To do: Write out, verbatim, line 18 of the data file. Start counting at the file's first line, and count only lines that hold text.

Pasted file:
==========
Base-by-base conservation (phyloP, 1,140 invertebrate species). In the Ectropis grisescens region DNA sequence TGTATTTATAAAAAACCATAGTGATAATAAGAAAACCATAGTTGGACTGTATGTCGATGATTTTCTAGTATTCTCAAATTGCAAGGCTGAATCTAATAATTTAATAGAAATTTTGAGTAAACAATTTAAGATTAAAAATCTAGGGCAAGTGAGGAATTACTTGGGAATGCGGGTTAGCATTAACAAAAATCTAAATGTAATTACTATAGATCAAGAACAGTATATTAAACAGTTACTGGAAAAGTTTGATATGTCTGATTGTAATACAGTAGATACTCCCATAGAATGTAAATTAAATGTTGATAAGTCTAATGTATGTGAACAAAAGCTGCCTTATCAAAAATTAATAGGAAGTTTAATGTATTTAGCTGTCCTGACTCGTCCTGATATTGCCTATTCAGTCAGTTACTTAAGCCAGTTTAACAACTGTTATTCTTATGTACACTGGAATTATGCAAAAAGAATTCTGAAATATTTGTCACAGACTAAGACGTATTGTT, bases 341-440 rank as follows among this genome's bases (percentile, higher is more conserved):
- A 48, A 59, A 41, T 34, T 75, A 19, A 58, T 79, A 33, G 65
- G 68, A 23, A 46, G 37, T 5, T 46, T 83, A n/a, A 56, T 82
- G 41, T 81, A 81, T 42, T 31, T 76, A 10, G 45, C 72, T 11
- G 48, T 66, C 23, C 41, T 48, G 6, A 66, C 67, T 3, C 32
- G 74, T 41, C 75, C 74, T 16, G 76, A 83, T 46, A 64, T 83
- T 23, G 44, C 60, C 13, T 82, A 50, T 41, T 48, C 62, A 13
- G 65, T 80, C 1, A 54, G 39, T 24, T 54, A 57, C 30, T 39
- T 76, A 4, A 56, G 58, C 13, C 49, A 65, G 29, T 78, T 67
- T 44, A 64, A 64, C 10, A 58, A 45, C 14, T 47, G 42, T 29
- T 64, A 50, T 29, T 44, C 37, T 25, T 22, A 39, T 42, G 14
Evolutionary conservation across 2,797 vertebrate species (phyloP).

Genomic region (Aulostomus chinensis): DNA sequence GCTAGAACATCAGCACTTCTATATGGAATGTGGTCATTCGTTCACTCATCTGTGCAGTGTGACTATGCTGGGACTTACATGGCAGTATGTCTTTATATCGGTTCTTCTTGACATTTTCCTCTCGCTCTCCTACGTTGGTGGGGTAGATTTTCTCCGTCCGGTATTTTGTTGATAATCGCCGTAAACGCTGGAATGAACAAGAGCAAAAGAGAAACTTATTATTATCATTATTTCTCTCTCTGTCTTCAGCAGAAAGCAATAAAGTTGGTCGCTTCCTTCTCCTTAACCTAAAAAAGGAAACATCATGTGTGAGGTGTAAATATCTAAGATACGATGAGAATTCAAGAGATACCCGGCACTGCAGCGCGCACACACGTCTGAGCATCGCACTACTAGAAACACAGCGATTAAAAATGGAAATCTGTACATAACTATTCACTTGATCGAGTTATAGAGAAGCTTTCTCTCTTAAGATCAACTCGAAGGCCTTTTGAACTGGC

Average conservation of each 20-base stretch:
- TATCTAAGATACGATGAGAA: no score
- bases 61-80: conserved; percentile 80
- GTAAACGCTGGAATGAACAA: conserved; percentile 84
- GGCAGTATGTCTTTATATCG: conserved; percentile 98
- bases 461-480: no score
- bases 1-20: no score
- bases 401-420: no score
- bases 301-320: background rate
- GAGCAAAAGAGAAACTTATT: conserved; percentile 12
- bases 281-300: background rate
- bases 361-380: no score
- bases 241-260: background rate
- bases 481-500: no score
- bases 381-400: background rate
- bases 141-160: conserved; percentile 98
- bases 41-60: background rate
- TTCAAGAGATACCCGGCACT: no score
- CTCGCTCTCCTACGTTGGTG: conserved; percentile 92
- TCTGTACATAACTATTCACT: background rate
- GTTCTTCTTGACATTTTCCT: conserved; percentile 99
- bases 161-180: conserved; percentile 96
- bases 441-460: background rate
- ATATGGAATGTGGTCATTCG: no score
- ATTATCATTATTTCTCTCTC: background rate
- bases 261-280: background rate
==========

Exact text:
- GGCAGTATGTCTTTATATCG: conserved; percentile 98